The lowly incandescent light bulb continues to come under increasing threat. First, came the fluorescent tube, then the compact fluorescent. More recently the LED (light emitting diode) seems to be gaining ground. Now LED technology takes another leap forward with printed LED “light sheets”.
[div class=attrib]From Technology Review:[end-div]
A company called Nth Degree Technologies hopes to replace light bulbs with what look like glowing sheets of paper (as shown in this video). The company’s first commercial product is a two-by-four-foot-square light, which it plans to start shipping to select customers for evaluation by the end of the year.
The technology could allow for novel lighting designs at costs comparable to the fluorescent light bulbs and fixtures used now, says Neil Shotton, Nth Degree’s president and CEO. Light could be emitted over large areas from curved surfaces of unusual shapes. The printing processes used to make the lights also make it easy to vary the color and brightness of the light emitted by a fixture. “It’s a new kind of lighting,” Shotton says.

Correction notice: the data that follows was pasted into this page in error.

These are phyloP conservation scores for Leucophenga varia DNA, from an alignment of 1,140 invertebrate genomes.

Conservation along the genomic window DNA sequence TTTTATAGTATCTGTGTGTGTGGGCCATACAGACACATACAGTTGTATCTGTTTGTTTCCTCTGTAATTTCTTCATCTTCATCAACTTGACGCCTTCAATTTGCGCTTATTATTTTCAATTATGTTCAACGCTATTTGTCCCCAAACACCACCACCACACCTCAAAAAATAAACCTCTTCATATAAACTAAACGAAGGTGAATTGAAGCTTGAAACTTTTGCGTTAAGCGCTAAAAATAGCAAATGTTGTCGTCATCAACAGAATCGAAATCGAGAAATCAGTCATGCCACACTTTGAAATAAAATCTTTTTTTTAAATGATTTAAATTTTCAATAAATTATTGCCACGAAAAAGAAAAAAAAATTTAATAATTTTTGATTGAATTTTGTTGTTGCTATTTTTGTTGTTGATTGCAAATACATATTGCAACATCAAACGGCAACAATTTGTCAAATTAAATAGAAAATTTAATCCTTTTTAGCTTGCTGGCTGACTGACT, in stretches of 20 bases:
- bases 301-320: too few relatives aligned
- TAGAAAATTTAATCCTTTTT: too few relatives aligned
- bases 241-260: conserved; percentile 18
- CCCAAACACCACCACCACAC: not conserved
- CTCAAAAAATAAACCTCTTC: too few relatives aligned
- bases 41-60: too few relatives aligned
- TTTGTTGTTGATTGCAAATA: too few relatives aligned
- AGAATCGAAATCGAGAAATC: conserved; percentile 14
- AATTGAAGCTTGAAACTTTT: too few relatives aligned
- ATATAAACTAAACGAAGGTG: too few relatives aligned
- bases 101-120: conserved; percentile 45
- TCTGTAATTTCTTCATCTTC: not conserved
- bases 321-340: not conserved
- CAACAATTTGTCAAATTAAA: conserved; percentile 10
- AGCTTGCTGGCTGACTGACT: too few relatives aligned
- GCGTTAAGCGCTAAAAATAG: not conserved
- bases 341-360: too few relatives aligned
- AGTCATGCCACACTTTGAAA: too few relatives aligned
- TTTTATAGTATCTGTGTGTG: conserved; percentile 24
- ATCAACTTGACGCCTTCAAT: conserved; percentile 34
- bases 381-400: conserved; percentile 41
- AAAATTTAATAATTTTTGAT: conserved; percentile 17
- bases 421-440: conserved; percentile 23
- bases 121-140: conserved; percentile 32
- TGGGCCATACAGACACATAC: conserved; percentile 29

Nth Degree makes its light sheets by first carving up a wafer of gallium nitride to produce millions of tiny LEDs—one four-inch wafer yields about eight million of them. The LEDs are then mixed with resin and binders, and a standard screen printer is used to deposit the resulting “ink” over a large surface.
In addition to the LED ink, there’s a layer of silver ink for the back electrical contact, a layer of phosphors to change the color of light emitted by the LEDs (from blue to various shades of white), and an insulating layer to prevent short circuits between the front and back. The front electrical contact, which needs to be transparent to let the light out, is made using an ink that contains invisibly small metal wires.
[div class=attrib]Read the entire article here.[end-div]
[div class=attrib]Image courtesy of Technology Review.[end-div]